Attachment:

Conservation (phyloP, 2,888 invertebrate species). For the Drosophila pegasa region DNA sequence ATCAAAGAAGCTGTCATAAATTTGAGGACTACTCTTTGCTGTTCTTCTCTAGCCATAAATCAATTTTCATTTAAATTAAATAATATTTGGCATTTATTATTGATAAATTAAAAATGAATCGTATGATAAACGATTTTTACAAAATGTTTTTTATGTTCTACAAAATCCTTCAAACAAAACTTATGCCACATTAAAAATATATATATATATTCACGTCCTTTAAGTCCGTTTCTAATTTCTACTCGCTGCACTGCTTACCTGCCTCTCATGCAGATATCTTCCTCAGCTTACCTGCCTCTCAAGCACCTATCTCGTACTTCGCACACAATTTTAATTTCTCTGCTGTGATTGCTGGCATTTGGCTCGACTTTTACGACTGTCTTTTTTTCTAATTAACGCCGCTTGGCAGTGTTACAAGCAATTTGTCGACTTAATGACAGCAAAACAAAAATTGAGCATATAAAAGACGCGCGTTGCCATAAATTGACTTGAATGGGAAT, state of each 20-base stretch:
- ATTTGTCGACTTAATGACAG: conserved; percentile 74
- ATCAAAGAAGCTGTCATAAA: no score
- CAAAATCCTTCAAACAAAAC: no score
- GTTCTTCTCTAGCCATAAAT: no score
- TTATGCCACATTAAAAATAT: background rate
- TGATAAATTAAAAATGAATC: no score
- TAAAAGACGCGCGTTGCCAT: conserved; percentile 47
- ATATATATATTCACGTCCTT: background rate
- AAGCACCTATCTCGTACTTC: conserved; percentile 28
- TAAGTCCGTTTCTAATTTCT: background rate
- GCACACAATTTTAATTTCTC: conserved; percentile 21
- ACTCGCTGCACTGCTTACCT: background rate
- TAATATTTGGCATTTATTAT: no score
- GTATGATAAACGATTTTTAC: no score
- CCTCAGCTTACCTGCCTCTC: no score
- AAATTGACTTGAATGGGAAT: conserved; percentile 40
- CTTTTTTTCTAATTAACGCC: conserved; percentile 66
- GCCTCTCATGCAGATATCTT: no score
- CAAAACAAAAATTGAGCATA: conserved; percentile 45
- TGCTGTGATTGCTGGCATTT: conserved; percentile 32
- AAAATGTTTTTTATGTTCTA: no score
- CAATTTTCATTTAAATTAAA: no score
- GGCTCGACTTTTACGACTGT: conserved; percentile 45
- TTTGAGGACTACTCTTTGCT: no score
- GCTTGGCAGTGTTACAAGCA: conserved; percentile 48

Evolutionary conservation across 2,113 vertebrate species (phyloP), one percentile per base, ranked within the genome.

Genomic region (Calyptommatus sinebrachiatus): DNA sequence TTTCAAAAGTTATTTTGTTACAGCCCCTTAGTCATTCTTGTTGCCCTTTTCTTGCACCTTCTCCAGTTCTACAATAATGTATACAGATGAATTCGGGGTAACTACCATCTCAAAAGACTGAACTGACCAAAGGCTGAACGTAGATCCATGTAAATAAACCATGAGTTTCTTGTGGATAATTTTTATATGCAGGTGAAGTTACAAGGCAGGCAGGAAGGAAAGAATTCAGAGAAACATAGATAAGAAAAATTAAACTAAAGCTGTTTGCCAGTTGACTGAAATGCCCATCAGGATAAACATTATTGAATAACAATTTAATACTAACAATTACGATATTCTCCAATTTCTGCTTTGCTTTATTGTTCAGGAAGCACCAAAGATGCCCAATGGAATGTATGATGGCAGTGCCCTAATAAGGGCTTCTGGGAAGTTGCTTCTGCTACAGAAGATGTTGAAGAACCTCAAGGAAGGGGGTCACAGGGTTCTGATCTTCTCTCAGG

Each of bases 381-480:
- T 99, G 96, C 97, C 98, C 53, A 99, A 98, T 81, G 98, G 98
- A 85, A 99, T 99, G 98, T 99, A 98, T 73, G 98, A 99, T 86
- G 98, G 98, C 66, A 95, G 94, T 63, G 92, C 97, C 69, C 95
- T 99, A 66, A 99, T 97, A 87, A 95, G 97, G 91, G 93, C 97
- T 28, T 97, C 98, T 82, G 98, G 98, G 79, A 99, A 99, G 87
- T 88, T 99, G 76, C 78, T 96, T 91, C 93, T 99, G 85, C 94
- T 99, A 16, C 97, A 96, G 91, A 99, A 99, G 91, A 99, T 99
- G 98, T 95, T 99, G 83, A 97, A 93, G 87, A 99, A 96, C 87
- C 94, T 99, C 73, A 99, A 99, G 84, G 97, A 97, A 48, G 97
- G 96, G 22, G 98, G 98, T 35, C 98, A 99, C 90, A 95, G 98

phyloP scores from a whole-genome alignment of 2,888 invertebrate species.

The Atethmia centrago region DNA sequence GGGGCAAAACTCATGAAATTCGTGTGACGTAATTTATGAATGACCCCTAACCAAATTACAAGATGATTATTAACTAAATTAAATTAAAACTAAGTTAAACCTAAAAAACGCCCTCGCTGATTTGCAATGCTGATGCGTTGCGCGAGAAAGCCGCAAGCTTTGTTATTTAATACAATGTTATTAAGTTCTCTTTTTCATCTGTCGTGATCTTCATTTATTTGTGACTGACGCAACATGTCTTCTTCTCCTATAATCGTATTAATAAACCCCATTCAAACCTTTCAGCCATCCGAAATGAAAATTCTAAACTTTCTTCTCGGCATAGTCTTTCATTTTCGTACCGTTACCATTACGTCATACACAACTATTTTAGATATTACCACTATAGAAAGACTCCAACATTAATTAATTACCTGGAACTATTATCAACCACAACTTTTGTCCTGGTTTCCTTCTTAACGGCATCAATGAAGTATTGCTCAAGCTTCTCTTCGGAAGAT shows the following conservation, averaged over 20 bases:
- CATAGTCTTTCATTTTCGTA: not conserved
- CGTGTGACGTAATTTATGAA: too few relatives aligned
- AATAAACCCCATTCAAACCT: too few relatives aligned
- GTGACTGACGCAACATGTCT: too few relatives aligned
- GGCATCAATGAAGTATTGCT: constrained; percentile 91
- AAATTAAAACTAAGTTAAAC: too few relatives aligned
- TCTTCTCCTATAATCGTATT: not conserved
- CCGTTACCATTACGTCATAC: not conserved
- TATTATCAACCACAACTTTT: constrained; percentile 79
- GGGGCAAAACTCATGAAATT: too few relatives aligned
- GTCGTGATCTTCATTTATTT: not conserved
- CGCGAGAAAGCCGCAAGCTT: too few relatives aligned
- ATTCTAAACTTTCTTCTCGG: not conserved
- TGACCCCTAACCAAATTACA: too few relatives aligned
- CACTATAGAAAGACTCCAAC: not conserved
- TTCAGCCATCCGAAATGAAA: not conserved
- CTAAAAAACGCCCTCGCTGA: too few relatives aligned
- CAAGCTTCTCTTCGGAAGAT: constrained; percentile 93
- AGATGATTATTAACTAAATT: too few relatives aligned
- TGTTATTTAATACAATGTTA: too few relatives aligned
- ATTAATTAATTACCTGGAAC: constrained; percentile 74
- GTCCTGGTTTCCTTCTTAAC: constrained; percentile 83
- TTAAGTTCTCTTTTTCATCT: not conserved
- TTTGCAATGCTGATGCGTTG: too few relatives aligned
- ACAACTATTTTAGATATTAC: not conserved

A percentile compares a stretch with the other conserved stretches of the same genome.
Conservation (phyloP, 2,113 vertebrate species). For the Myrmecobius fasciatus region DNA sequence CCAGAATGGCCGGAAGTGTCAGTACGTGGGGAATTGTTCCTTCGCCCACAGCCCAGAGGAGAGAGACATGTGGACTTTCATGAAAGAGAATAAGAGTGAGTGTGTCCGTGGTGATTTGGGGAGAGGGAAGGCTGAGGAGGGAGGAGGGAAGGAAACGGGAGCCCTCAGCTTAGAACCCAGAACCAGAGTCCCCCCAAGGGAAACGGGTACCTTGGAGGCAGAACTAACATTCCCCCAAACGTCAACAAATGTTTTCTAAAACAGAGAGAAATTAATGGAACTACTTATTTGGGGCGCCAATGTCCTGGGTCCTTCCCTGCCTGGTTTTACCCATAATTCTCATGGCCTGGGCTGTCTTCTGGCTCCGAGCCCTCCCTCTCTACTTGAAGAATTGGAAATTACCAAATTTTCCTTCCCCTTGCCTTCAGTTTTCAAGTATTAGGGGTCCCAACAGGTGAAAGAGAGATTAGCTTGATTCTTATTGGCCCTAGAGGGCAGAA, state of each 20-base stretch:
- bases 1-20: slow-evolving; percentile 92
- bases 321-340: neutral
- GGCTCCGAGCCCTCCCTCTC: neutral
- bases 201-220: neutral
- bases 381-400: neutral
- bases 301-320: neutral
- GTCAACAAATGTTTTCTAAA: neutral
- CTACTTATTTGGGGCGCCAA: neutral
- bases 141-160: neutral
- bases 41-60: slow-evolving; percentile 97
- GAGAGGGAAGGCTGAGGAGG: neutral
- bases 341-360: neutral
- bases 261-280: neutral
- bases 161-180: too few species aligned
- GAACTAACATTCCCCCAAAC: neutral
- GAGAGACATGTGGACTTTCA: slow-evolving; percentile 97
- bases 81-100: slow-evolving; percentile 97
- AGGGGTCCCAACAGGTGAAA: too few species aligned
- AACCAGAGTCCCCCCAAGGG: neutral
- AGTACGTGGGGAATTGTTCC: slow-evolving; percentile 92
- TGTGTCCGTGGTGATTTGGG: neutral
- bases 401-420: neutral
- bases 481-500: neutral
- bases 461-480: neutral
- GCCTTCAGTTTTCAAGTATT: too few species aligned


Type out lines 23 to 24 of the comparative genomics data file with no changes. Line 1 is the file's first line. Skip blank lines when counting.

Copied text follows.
- CAATTTTCATTTAAATTAAA: no score
- GGCTCGACTTTTACGACTGT: conserved; percentile 45